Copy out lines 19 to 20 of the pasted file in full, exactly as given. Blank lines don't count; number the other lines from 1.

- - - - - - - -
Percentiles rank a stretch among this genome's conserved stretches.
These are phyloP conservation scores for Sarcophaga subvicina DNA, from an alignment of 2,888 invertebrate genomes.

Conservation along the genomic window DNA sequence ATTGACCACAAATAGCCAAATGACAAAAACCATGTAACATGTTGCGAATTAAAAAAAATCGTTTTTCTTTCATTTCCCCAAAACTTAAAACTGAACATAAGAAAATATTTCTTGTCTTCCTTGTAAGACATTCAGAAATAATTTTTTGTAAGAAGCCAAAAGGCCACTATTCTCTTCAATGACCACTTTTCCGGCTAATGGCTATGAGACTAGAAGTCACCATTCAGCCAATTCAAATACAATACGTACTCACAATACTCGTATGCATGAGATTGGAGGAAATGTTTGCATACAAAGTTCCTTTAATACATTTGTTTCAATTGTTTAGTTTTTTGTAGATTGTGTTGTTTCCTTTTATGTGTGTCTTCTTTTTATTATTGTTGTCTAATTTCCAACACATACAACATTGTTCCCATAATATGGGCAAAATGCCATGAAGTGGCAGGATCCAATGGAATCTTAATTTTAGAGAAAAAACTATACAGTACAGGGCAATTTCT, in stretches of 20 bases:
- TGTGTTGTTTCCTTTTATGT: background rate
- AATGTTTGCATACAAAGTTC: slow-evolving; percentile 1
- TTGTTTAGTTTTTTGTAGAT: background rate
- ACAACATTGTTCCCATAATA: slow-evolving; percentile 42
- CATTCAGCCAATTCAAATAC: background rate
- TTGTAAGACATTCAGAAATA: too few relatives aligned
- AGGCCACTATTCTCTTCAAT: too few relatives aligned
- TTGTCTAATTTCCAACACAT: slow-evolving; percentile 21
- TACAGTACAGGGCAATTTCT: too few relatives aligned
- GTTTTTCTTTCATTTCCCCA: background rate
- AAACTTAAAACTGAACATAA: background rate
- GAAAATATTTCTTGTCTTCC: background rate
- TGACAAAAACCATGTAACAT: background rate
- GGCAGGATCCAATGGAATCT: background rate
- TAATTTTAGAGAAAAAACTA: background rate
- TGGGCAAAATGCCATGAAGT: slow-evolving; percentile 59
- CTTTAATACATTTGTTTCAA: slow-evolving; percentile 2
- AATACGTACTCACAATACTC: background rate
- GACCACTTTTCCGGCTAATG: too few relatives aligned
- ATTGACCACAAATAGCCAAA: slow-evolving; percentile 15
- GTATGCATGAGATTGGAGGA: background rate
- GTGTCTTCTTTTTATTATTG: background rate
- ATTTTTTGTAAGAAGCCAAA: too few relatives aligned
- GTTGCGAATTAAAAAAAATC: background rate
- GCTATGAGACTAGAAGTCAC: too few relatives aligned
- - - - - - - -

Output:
- TGGGCAAAATGCCATGAAGT: slow-evolving; percentile 59
- CTTTAATACATTTGTTTCAA: slow-evolving; percentile 2